These Lamb Meatballs with Pine Nuts and Raisins are a 30 minute recipe that is certain to go on repeat in your household over other meatball recipes. It is quick to assemble for a weeknight dinner.
And kids love it. The sweetness from the raisins and cinnamon in the lamb meatballs appeals so strongly to my kiddo that she often has thirds. A winner for sure.
The ingredient list for these lamb meatballs with raisins and pine nuts is pretty simple. In addition to the lamb mince, there are pine nuts, raisins, chopped garlic and herbs, some tomato paste and spices. Eggs and breadcrumbs serve as binders.
Variations and substitutions
- Use gluten-free panko in place of regular panko.
- Fry the meatballs instead of baking. Frying will get you a crispier crust to the meatball, but it will require more oil.
- You can sub in ground beef, although I think this recipe works best with lamb.
- Add in chopped olives.
- Make a vegetarian version with these quinoa balls with raisins and pine nuts.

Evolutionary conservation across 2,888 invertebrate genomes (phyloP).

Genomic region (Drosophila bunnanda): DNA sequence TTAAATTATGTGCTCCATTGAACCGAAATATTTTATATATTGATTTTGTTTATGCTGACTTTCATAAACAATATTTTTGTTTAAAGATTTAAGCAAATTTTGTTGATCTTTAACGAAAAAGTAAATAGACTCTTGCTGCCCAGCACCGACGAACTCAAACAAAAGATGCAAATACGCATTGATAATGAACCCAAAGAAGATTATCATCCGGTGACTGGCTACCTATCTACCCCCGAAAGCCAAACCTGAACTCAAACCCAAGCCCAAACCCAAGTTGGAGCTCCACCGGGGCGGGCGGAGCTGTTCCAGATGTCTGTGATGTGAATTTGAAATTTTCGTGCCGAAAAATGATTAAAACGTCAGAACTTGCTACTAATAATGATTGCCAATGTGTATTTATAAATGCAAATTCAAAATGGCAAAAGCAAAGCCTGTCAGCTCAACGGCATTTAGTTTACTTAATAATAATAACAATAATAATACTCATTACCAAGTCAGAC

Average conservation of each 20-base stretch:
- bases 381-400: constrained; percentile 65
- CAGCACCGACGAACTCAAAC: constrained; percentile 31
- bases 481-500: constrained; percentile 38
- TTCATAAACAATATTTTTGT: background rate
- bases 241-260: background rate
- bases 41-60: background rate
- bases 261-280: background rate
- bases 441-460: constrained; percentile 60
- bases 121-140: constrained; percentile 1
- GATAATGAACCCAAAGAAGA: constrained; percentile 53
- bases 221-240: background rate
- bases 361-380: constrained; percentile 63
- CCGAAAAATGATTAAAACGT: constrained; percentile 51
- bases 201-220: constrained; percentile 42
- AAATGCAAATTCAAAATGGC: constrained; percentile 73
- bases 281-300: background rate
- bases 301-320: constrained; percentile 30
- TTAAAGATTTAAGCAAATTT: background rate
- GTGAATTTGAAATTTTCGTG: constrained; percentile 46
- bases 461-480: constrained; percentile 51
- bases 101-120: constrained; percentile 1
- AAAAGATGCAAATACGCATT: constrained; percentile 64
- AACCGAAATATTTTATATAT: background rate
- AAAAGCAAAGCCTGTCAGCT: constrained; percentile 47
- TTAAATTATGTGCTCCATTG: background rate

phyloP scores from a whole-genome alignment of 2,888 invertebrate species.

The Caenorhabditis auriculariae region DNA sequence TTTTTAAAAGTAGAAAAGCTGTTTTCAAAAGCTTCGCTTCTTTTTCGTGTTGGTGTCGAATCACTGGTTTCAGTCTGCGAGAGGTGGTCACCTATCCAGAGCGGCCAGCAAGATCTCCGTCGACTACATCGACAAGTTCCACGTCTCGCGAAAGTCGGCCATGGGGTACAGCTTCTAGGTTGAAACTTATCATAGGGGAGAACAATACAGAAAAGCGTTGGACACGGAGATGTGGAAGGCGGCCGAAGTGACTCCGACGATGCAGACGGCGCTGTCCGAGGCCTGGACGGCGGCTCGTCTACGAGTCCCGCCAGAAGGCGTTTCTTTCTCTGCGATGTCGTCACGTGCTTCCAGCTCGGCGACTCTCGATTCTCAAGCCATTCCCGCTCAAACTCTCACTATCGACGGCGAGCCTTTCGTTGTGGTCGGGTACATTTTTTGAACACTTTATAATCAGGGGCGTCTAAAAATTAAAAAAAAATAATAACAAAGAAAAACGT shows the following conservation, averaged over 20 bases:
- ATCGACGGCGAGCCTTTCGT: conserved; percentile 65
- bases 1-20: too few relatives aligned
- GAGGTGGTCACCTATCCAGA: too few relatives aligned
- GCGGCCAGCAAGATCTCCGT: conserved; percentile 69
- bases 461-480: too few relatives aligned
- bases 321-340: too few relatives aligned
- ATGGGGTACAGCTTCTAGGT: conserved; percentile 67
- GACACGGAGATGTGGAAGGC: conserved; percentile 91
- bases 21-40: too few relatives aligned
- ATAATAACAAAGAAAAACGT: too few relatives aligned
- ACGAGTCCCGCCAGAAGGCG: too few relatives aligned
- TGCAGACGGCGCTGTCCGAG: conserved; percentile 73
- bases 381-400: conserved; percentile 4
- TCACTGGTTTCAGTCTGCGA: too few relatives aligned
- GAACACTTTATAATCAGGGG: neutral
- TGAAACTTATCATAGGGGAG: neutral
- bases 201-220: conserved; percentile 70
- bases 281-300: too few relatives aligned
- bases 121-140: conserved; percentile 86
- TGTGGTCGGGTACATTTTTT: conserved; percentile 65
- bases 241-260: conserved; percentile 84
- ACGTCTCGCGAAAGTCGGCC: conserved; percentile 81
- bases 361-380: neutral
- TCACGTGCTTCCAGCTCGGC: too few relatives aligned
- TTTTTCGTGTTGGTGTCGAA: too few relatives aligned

Please see the recipe card below for complete information on ingredients and quantities.
This recipe for lamb meatballs with raisins and pine nuts was inspired by a combination of several different Mediterranean dishes. The spiced beef with raisins from Claudia Roden’s The Book of Jewish Food was a recipe my mother made. That recipe has echoes of picadillo, a Spanish-Cuban dish with ground beef, tomatoes, raisins, and olives that my kiddo has said for years is her favorite food. Finally, these meatballs have echoes of moussaka, which is made, of course, with minced lamb. Adding pine nuts to these lamb meatballs is a given.
Recipe tips and tricks
Tip from the wise quacker: meatballs and meatloaves are great dishes to make if you’re a beginner or it’s a weeknight. There’s a bit of chopping, but most of the effort involves forming the balls or loaves and letting the oven do the work. This is a 30 minute recipe where a beginner cook can shine.
- The starting ratio for how to make meatballs and meatloaves is one pound of ground meat, one egg, and one half cup of breadcrumbs or equivalent.